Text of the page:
The American business model part 1: Corporate Governance

Russian business has emerged from its semi-criminal, post-Communist origins: already films like Oligarch and Brigada look like elegies for a vanished past. Robber barons, grown rich on stolen state assets, talk the language of corporate responsibility; their children study ethics at American business schools.

America is the model, because it is the most successful economy in the world. But the post-Enron ‘American model’ is itself in crisis. The economist Joseph Stiglitz describes it in terms which would almost fit Russia: –‘corporate greed, accounting scandals, public influence mongering, banking scandals, deregulation, and the free market mantra, all wrapped together’. Over my next four columns I will discuss four distinctive aspects of the American business model: corporate governance, transparency, the role of lawyers, and ‘scientific management’.

Corporate governance is about having honest systems run by honest people. Where ownership of a company is widely dispersed, the problem arises of how the theoretical owners are to control the managers who actually run the company. The classical solution is the Board of Directors, whose most important function is to stop managers stealing investors’ money. Every Board has two key committees, Audit and Compensation –the first to prevent falsification of accounts and asset stripping, the second to stop greedy managers paying themselves too much.

Until recently, though, non-executive directors were largely cronies of the Chief Executive Officer (who was normally chairman of the Board). Business ‘insiders’ typically served on a half a dozen or more boards, picking up a fee or retainer from each. They had neither the time nor inclination to probe too deeply into their companies’ affairs.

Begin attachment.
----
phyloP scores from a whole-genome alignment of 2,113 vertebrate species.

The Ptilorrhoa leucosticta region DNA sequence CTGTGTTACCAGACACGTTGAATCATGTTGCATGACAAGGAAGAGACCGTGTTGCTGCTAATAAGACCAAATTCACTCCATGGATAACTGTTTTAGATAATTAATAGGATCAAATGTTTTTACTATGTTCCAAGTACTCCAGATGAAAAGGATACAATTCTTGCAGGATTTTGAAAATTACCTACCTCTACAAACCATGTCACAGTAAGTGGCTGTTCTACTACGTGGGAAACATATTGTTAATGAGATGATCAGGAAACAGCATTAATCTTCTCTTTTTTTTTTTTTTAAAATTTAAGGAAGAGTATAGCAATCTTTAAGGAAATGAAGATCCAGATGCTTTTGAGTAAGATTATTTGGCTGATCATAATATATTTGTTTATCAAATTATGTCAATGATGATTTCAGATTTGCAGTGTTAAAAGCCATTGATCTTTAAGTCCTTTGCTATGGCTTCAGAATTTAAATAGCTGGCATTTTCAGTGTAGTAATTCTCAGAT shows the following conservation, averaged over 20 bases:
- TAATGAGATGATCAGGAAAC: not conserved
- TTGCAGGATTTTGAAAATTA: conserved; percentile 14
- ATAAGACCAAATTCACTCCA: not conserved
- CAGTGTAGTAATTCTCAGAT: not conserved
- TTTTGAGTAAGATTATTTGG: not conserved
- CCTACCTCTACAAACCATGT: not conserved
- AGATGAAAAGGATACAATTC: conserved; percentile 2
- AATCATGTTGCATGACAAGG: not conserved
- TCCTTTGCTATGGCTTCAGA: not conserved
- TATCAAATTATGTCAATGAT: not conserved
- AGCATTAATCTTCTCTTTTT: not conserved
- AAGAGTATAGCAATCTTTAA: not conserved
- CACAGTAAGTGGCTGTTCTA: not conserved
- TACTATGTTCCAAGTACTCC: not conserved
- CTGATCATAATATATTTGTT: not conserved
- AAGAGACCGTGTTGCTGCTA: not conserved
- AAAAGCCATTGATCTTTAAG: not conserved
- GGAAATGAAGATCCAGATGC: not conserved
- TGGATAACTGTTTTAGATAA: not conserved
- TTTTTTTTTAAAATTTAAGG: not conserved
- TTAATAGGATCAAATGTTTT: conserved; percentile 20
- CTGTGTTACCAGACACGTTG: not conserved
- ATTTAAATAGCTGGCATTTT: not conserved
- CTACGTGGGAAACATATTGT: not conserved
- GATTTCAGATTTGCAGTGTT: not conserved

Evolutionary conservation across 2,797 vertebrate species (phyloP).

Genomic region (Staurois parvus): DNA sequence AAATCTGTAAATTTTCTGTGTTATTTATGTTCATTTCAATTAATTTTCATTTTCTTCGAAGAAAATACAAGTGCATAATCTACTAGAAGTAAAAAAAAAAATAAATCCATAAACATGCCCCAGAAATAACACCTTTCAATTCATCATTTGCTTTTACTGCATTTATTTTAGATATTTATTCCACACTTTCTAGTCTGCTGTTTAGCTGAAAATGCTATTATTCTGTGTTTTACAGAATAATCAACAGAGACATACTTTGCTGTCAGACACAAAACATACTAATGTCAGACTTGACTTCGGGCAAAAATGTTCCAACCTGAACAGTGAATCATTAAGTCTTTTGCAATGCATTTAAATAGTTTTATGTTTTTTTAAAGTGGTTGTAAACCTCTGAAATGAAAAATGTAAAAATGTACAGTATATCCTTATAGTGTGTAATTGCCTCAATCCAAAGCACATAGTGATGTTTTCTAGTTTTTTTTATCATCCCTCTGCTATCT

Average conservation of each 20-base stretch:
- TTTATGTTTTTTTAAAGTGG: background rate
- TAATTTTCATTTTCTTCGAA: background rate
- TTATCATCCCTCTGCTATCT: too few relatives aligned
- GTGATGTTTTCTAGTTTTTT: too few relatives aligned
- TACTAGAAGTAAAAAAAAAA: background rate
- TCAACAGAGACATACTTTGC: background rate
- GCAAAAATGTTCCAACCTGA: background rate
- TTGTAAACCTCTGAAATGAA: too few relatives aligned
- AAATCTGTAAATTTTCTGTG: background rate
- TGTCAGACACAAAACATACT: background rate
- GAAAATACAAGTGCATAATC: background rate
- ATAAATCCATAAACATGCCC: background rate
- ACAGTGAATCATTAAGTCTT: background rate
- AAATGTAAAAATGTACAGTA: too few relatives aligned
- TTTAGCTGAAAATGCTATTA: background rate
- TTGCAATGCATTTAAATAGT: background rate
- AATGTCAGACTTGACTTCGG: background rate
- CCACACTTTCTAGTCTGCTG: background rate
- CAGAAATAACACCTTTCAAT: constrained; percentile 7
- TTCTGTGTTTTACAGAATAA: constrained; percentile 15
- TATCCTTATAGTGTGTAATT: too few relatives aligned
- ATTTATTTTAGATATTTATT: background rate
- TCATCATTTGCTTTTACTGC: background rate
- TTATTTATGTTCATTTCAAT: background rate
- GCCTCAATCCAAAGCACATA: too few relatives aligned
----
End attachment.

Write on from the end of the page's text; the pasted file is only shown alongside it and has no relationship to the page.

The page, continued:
Following the recent US corporate scandals, it is increasingly accepted that each board should have a majority of ‘independent’ or ‘outside’ directors and a Nominations committee to propose directors; that the posts of chairman and CEO should be split; and no non-executive director should serve on more than four boards. Of these, the most important, but also the most troubling, is the requirement for ‘independence’.

In Russia, ‘independent’ directors are seen as representatives of minority shareholders. This made sense after the privatisations of the 1990s, which left managers in control of the bulk of a company’s assets. But as the ownership of Russian companies becomes more diversified, the American definition will become more useful. ‘Independence’, as defined by the Sarbanes-Oxley Act of 2002, excludes not only employees, but also anyone who has had any recent commercial relationship with the company. The ‘independent’ director is expected to protect the interests of all shareholders against a greedy management.

The American model is not problem-free. A truly independent board will find it hard to understand its company’s business. It may have the wish, but not the knowledge, to exercise adequate control. Sarbanes-Oxley requires at least one member of the audit committee to be a qualified accountant, and other independent members to attend training programmes. But the inherent problem is that the directors are part-time, while managers are whole time.

The other problem is that independence is defined by narrow technical criteria, whereas what is most needed is independence from the particular business culture. An independent director must be sensitive to ‘reputational risk’ – the risk that certain well-established business practices, even if ‘legal’, will be perceived as illegitimate, leading to investor flight, and more intrusive regulation. This has recently happened in the mutual fund industry. No training in ‘ethics’ can provide the right kind of sensitivity, only wide knowledge of life. But such people are even less likely to have the exact business knowledge needed to fulfil their supervisory role. Enthusiasm for the American model should not blind us to its limitations.